In 1940, Congress enacted legislation designed to offer special protections for individuals called to active military duty. The statute, starting at 50 U.S. Code section 501, is designed to alleviate some of the concerns of civilian life to allow men and women in the military to devote their full attention to the task at hand. Members of the Reserves and National Guard are also covered while they are on active duty.
The protections apply from the date active duty begins and generally terminates three months (90 days) after discharge from active duty.
The last time its provisions were widely used was during the war in the Persian Gulf.
What Does It Cover?
- mortgage payments
- credit cards
- automobile loans
- civil court proceedings, including foreclosure
- installment contracts
Maximum Rate of Interest. If a member of the armed services incurred a loan that carried an interest rate higher than six (6) percent before he or she was called to active duty, the maximum rate that may apply to the loan is six percent during the time the individual is on active duty (plus three months).
To obtain the reduced rate, the member of the armed services must apply to his or her lender in writing. Second, the application must include proof of mobilization and placement on active duty status. Third, the applicant must demonstrate that circumstances warrant the reduced rate. This means that the bank must be shown that changed circumstances, such as a reduction in pay, have had a "material effect" and will make it difficult to meet the payments on the loan. For example, a new enlistee in the Army Reserve would be paid $964.80 per month (just over $11,500 annually). However, to streamline and simplify the process, some financial institutions have indicated that a member of the armed services only has to show is a copy of the papers calling him or her to active duty to qualify for the reduced six percent loan rate (the bank should keep a copy of these papers on file).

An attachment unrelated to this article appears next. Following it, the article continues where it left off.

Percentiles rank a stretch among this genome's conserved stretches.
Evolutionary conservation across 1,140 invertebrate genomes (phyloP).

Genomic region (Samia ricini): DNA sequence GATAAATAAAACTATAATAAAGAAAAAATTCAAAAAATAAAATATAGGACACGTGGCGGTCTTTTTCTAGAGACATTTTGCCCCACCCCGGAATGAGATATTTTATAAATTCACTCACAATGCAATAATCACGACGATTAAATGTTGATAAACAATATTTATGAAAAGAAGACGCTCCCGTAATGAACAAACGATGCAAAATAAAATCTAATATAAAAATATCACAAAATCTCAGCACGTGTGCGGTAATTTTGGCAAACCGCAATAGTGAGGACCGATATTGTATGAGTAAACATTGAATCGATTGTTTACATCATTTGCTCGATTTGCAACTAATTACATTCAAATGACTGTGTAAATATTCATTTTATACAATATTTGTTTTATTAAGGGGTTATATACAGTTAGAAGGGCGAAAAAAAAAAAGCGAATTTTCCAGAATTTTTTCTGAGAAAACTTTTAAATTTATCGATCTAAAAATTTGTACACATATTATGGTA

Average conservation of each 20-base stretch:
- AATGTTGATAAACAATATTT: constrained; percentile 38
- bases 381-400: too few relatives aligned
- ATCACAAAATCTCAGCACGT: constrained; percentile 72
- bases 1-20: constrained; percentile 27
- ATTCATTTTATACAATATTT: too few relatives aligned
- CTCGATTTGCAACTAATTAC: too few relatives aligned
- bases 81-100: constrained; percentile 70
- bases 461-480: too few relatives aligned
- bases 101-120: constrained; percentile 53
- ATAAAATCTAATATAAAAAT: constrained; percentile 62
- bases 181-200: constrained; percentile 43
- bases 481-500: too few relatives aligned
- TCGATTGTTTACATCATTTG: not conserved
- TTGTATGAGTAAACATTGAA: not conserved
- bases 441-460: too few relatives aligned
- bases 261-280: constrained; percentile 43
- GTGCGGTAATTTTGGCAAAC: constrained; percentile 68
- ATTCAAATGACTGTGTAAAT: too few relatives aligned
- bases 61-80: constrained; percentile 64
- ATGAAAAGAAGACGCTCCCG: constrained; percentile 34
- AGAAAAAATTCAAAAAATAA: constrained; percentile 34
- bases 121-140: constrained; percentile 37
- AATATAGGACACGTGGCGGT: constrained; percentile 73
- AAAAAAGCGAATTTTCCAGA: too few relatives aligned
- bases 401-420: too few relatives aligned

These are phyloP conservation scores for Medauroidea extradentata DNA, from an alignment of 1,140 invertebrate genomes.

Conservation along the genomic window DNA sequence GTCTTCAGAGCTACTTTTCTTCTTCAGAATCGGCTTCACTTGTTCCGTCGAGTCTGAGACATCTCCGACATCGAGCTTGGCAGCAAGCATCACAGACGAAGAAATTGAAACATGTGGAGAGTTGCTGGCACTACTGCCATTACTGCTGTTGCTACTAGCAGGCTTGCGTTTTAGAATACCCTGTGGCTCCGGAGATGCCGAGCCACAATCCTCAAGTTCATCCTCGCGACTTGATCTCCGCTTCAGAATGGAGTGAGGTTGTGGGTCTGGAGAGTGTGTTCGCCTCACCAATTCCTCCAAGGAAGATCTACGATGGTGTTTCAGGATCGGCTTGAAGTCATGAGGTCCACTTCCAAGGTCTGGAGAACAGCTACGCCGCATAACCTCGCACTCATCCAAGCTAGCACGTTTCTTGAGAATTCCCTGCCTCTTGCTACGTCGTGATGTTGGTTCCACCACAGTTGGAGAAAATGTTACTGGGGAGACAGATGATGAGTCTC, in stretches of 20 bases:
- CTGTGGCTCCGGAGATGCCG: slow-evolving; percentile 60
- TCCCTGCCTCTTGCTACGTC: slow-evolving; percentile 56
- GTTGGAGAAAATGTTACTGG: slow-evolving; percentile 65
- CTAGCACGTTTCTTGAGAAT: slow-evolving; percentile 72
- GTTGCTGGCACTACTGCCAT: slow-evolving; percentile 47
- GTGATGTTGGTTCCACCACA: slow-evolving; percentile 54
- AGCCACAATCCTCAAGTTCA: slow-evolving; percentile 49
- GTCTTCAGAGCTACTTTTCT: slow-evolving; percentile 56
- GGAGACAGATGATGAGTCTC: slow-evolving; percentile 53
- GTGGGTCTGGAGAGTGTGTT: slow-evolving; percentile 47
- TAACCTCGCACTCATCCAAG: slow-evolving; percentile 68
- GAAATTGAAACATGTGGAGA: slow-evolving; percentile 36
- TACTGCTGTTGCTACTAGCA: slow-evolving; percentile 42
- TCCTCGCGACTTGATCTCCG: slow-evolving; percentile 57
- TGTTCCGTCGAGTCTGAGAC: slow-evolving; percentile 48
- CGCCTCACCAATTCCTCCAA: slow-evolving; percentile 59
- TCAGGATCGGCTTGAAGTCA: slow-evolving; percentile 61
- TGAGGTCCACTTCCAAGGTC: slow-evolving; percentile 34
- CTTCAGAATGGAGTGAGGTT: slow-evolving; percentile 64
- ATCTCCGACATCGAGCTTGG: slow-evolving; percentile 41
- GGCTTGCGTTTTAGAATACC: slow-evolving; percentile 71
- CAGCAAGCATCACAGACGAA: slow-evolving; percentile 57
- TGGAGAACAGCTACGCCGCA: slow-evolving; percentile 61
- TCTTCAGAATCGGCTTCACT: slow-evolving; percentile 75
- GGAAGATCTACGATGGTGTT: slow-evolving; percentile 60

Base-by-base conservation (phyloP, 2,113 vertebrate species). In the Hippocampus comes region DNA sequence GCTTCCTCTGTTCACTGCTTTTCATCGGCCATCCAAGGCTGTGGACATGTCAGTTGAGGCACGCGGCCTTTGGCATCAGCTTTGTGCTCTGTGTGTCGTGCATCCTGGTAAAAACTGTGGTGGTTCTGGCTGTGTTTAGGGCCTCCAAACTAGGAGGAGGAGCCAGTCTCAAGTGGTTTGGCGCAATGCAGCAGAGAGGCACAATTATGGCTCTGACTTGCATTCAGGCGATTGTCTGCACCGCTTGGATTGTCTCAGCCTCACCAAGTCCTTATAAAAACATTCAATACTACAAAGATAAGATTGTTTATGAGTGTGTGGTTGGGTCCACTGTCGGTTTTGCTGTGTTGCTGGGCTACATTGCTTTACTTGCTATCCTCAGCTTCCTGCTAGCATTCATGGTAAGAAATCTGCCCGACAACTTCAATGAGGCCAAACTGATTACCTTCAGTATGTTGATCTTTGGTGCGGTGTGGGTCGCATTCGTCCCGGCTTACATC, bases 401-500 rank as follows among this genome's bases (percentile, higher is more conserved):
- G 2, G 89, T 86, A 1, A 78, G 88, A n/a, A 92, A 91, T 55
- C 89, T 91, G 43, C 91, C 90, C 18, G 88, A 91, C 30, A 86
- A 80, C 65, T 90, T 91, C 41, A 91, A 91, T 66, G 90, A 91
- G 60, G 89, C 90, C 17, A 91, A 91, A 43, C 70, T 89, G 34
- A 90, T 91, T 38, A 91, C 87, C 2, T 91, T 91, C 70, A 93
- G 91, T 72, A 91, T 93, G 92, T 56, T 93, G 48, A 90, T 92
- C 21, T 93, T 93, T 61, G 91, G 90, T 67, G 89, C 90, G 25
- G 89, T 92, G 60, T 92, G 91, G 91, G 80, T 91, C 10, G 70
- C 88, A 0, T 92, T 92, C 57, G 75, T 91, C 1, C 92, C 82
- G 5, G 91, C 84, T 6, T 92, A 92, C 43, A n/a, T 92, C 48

Mortgage Foreclosure. The statute protects members of the armed forces from actions to enforce contracts, including those secured by a mortgage, that were entered prior to the time the individual entered active duty. To apply, the property must have been owned before the person entered active duty, must still be owned by that individual, and the ability to meet the financial obligation in question (i.e., mortgage payments) must have been materially affected by the active duty obligation. Most often, this will be assumed when there is a reduction in income.
Other provisions apply to rental payments and leases.
Additional information is available from the Department of Defense Web site at www.defenselink.mil/specials/Relief_Act_Revision. More detailed information, including the actual statutory text, can be found at http://usmilitary.about.com/cs/sscra.